The taxman has often faced accusations of imposing draconian fines for people who can't get their returns in on time.
But it has emerged HM Revenue and Customs is so tardy at answering the phone that it has cost the taxpayer £136 million a year.
The National Audit Office (NAO) today branded the collector "totally unacceptable" after 20 million calls to its hotlines – many of which are costly 0845 numbers – were not picked up at all.
People who did get through were also waiting more than twice as long to speak to an adviser; an average of 282 seconds compared with 107 seconds in 2009/10.
In the first quarter of this year, 6.5 million people were left holding on for longer than 10 minutes.
The NAO found there had been some progress after thousands more staff were drafted in with the 74% pick-up rate significantly higher than the 48% recorded in 2010/11.
Yet the report warned the figures probably underestimated the issue as calls are counted as answered even if they do not reach an adviser.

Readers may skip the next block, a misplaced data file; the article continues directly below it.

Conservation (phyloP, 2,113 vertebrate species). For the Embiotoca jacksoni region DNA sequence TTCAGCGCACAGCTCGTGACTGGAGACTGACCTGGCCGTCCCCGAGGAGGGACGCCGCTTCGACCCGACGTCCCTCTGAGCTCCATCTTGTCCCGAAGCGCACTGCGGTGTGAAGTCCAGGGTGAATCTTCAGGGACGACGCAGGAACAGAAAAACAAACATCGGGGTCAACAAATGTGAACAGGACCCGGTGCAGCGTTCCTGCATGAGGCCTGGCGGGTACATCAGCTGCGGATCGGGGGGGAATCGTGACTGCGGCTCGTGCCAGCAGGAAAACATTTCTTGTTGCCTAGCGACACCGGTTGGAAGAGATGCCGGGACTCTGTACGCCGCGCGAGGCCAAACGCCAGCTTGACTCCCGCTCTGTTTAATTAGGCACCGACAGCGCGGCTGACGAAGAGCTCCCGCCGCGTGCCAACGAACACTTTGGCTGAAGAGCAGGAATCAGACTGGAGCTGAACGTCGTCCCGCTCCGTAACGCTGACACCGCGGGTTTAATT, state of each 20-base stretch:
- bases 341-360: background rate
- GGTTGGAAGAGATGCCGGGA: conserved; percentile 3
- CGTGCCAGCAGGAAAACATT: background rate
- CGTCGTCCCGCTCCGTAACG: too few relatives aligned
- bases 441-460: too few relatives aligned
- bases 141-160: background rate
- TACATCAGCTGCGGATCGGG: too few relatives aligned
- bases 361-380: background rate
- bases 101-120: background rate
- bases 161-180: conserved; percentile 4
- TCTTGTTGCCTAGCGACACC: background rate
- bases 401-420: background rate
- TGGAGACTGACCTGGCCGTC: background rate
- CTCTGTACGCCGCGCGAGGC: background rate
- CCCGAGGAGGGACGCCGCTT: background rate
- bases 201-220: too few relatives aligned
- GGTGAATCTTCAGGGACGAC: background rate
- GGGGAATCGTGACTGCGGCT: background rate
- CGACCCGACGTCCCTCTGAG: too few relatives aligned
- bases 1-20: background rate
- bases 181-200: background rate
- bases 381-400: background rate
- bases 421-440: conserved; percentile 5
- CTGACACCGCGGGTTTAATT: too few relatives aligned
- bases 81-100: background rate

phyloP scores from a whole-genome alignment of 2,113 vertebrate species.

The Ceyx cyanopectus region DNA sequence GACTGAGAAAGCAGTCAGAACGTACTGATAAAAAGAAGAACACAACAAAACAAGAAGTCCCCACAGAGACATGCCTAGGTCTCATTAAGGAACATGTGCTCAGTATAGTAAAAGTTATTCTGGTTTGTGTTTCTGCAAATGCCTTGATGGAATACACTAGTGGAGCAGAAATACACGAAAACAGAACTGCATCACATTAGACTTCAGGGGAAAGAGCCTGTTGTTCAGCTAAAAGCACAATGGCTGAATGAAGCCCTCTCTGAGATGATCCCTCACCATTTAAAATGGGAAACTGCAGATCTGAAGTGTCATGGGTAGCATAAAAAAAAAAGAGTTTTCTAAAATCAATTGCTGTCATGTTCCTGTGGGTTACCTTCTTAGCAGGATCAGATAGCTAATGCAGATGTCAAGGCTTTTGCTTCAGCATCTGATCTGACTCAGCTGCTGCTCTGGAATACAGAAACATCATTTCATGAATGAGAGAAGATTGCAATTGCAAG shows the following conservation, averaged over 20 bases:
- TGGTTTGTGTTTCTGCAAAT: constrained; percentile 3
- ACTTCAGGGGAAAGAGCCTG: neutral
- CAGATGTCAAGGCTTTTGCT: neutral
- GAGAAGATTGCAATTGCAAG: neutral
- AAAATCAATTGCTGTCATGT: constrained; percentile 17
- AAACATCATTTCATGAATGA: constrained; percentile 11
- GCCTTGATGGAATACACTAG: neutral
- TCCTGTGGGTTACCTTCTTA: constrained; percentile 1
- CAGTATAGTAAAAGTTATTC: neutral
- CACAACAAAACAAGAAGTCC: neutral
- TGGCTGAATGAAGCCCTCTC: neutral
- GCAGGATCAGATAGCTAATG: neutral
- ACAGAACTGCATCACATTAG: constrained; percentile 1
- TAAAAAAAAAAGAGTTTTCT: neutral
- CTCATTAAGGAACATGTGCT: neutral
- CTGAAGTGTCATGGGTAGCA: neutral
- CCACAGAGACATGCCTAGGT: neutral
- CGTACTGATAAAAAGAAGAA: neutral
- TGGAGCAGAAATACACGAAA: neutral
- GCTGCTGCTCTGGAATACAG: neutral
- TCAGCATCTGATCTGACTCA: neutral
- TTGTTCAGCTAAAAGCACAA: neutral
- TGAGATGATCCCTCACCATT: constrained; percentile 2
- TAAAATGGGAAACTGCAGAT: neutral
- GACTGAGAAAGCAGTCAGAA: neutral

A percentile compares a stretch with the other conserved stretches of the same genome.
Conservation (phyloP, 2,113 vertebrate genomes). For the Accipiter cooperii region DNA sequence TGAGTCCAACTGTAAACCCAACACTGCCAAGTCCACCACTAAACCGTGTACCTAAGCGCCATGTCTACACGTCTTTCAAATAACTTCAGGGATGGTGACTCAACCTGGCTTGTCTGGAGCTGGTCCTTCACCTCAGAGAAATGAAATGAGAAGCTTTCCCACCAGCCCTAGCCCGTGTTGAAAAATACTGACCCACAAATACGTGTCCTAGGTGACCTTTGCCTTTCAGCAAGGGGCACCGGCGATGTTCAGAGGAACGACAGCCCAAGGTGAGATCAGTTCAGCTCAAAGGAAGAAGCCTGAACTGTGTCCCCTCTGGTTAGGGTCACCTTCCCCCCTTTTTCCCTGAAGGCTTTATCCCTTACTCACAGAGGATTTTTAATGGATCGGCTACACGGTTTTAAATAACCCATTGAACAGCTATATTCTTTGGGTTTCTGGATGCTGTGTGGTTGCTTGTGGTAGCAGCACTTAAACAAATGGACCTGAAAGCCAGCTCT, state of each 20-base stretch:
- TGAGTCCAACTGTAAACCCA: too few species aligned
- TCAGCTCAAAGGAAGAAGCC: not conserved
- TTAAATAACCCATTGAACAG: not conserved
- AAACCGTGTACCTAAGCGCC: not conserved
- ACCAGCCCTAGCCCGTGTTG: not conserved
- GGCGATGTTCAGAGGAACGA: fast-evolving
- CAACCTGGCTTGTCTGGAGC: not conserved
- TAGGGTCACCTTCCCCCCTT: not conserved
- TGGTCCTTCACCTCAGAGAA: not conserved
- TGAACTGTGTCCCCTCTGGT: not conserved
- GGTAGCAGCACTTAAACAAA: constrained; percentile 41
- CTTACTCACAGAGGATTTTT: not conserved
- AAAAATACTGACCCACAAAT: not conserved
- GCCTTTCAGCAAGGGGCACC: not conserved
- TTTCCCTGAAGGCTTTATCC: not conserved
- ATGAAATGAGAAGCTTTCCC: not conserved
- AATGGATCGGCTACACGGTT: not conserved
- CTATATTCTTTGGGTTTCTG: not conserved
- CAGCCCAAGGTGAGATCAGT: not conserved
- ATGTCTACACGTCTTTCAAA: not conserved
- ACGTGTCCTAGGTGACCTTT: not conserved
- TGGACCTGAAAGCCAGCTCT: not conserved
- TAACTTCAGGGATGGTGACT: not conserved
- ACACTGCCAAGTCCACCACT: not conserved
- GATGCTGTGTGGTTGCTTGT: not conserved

Labour's Margaret Hodge, who chairs the Committee of Public Accounts, said: "I find it totally unacceptable that HMRC uses costly 0845 numbers and charges people for the privilege of waiting for the department to pick up."
Sluggish performance amounted to a taxpayer telephone toll of £136 million in lost customer time and call charges in 2011/12. She said current call answering targets were "far too soft".
The NAO estimated that in 2011/12, it cost customers £33 million in call charges while they waited for HMRC to answer the phone and the estimated value of customer time while they waited was £103m.
Catherine McKinnell, the Shadow Treasury Minister, urged ministers to "get a grip".